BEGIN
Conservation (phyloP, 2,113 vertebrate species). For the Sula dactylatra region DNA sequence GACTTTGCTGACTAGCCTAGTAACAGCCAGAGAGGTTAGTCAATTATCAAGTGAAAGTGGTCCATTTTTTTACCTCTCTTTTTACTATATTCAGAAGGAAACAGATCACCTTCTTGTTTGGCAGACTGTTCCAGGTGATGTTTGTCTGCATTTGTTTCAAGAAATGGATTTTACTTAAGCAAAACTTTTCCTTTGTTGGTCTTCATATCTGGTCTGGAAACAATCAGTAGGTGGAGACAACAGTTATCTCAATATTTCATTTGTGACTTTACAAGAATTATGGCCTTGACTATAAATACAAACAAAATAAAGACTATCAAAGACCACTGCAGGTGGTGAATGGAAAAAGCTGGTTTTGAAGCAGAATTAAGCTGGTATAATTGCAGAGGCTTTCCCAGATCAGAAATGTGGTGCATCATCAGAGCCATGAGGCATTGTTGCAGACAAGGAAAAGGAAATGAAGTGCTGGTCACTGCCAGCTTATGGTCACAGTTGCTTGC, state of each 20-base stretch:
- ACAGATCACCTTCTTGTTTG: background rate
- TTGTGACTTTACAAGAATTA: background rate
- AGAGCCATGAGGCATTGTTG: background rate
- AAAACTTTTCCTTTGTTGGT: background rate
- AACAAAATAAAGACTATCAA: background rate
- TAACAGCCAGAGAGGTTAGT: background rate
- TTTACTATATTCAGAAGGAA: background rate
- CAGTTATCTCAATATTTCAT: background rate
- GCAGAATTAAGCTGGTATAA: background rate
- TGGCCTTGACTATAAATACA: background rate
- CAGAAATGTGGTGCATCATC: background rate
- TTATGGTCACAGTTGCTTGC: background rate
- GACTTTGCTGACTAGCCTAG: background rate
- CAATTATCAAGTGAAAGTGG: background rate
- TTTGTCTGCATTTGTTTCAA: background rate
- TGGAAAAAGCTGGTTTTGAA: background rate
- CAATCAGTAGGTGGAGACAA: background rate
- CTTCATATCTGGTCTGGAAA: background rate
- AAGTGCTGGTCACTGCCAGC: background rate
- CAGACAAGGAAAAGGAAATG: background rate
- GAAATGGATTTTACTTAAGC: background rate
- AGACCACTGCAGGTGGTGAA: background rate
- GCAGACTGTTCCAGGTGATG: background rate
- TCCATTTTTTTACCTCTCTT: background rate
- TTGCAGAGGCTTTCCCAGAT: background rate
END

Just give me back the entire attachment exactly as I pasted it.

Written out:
Conservation (phyloP, 2,113 vertebrate species). For the Sula dactylatra region DNA sequence GACTTTGCTGACTAGCCTAGTAACAGCCAGAGAGGTTAGTCAATTATCAAGTGAAAGTGGTCCATTTTTTTACCTCTCTTTTTACTATATTCAGAAGGAAACAGATCACCTTCTTGTTTGGCAGACTGTTCCAGGTGATGTTTGTCTGCATTTGTTTCAAGAAATGGATTTTACTTAAGCAAAACTTTTCCTTTGTTGGTCTTCATATCTGGTCTGGAAACAATCAGTAGGTGGAGACAACAGTTATCTCAATATTTCATTTGTGACTTTACAAGAATTATGGCCTTGACTATAAATACAAACAAAATAAAGACTATCAAAGACCACTGCAGGTGGTGAATGGAAAAAGCTGGTTTTGAAGCAGAATTAAGCTGGTATAATTGCAGAGGCTTTCCCAGATCAGAAATGTGGTGCATCATCAGAGCCATGAGGCATTGTTGCAGACAAGGAAAAGGAAATGAAGTGCTGGTCACTGCCAGCTTATGGTCACAGTTGCTTGC, state of each 20-base stretch:
- ACAGATCACCTTCTTGTTTG: background rate
- TTGTGACTTTACAAGAATTA: background rate
- AGAGCCATGAGGCATTGTTG: background rate
- AAAACTTTTCCTTTGTTGGT: background rate
- AACAAAATAAAGACTATCAA: background rate
- TAACAGCCAGAGAGGTTAGT: background rate
- TTTACTATATTCAGAAGGAA: background rate
- CAGTTATCTCAATATTTCAT: background rate
- GCAGAATTAAGCTGGTATAA: background rate
- TGGCCTTGACTATAAATACA: background rate
- CAGAAATGTGGTGCATCATC: background rate
- TTATGGTCACAGTTGCTTGC: background rate
- GACTTTGCTGACTAGCCTAG: background rate
- CAATTATCAAGTGAAAGTGG: background rate
- TTTGTCTGCATTTGTTTCAA: background rate
- TGGAAAAAGCTGGTTTTGAA: background rate
- CAATCAGTAGGTGGAGACAA: background rate
- CTTCATATCTGGTCTGGAAA: background rate
- AAGTGCTGGTCACTGCCAGC: background rate
- CAGACAAGGAAAAGGAAATG: background rate
- GAAATGGATTTTACTTAAGC: background rate
- AGACCACTGCAGGTGGTGAA: background rate
- GCAGACTGTTCCAGGTGATG: background rate
- TCCATTTTTTTACCTCTCTT: background rate
- TTGCAGAGGCTTTCCCAGAT: background rate